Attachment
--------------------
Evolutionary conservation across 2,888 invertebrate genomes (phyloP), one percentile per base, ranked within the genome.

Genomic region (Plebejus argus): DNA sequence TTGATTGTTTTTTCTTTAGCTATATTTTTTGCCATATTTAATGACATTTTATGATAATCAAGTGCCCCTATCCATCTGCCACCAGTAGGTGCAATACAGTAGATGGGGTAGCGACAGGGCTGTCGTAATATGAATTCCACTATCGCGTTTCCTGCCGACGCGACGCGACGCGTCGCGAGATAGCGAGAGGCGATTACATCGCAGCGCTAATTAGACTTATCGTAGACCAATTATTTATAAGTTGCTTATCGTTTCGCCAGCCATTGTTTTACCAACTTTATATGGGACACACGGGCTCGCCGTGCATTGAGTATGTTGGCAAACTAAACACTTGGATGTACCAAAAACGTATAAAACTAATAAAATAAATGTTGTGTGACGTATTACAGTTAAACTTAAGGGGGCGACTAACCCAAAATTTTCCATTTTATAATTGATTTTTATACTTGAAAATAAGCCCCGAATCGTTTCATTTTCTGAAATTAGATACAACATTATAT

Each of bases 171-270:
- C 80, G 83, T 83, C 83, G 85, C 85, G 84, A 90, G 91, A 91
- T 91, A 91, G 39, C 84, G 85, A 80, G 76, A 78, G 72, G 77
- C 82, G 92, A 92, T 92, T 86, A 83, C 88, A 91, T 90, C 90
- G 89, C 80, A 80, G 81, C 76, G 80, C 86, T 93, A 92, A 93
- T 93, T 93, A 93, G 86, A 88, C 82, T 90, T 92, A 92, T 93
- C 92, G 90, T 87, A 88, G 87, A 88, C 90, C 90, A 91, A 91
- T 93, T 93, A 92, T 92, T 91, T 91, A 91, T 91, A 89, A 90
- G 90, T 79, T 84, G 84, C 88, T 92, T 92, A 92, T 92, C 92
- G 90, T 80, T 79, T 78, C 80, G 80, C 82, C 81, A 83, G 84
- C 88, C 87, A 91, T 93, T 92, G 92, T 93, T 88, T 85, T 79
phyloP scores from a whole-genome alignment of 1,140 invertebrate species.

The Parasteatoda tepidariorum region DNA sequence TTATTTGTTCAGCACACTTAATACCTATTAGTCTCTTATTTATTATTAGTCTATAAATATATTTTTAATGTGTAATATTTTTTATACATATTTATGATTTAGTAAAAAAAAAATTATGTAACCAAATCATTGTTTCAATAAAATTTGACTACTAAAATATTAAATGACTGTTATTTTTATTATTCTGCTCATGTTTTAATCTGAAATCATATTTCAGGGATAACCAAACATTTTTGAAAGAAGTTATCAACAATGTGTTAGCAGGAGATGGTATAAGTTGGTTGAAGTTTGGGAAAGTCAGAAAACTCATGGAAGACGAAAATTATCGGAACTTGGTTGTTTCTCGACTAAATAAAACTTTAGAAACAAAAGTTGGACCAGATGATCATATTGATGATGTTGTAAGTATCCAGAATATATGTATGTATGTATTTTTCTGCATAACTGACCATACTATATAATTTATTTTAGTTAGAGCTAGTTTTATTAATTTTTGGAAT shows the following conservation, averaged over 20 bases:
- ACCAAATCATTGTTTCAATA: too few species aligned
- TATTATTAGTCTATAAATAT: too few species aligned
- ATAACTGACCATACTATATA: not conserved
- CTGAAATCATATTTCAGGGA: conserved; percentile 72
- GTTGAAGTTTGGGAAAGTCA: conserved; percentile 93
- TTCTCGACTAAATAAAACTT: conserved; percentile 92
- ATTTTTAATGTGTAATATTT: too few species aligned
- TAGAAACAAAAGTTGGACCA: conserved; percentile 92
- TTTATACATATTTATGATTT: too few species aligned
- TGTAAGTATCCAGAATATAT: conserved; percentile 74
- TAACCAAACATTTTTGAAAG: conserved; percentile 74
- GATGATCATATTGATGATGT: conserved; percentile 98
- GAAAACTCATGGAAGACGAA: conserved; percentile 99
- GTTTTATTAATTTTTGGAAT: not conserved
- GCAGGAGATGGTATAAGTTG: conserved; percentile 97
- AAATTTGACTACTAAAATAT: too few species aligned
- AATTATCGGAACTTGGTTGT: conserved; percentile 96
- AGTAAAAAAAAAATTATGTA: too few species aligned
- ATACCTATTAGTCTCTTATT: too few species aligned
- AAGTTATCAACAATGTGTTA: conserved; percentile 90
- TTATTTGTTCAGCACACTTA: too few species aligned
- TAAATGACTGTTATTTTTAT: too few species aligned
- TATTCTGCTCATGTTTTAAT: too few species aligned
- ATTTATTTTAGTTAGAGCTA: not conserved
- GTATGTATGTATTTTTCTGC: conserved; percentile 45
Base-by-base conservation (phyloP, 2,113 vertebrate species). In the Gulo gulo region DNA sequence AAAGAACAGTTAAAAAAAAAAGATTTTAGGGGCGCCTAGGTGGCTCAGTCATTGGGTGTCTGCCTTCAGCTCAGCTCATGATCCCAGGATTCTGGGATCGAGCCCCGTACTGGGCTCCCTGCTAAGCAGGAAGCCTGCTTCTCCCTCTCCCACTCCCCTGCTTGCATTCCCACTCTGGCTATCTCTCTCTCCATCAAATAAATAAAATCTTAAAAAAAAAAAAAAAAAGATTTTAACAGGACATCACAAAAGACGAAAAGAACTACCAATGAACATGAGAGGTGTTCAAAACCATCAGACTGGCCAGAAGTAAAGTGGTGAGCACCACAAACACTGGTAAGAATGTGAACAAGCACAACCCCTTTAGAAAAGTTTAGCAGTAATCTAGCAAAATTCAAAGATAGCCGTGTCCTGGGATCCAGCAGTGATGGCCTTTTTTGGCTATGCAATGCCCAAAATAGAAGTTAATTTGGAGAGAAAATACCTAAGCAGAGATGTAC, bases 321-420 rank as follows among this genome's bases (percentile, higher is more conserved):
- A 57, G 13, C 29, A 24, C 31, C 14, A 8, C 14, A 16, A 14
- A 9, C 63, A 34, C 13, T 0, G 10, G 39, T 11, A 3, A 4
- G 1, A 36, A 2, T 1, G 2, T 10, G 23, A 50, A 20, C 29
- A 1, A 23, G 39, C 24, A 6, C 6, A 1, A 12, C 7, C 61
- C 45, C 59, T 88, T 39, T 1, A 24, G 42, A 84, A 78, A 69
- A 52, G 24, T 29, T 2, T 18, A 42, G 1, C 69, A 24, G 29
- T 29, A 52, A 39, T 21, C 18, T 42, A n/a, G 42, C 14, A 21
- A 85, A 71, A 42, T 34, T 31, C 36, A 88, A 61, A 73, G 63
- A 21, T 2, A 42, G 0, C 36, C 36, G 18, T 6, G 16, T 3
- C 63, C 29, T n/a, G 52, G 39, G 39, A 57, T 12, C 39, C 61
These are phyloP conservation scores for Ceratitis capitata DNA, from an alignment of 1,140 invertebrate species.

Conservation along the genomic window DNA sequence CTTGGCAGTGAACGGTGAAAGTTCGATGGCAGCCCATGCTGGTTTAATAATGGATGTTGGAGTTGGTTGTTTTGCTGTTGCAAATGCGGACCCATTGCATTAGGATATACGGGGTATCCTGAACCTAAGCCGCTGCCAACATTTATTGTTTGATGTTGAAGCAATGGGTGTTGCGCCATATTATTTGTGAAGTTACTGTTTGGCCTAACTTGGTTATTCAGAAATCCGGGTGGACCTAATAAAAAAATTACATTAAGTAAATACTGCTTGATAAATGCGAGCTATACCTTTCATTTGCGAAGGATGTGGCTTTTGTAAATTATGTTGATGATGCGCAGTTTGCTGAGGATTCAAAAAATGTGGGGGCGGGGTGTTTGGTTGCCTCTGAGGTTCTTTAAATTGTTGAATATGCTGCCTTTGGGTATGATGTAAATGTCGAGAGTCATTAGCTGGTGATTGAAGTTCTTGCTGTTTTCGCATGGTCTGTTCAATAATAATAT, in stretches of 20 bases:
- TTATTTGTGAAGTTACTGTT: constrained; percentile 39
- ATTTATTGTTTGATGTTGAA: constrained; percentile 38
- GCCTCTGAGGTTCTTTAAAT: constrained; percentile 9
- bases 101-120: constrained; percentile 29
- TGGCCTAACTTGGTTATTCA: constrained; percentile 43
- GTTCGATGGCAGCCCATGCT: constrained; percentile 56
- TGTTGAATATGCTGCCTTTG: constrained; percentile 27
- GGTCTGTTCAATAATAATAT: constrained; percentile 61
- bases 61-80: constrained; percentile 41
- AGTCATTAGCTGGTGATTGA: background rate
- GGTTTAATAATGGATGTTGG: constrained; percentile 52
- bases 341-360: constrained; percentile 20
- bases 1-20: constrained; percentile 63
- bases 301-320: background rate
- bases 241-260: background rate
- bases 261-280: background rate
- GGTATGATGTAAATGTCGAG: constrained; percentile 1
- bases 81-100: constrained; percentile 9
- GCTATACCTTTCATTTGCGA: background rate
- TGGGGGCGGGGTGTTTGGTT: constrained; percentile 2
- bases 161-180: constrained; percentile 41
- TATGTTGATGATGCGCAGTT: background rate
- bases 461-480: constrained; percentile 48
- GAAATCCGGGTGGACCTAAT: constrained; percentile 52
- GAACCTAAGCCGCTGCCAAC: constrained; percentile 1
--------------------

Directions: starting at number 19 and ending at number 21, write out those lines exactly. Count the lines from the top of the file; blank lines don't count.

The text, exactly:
- CTGAAATCATATTTCAGGGA: conserved; percentile 72
- GTTGAAGTTTGGGAAAGTCA: conserved; percentile 93
- TTCTCGACTAAATAAAACTT: conserved; percentile 92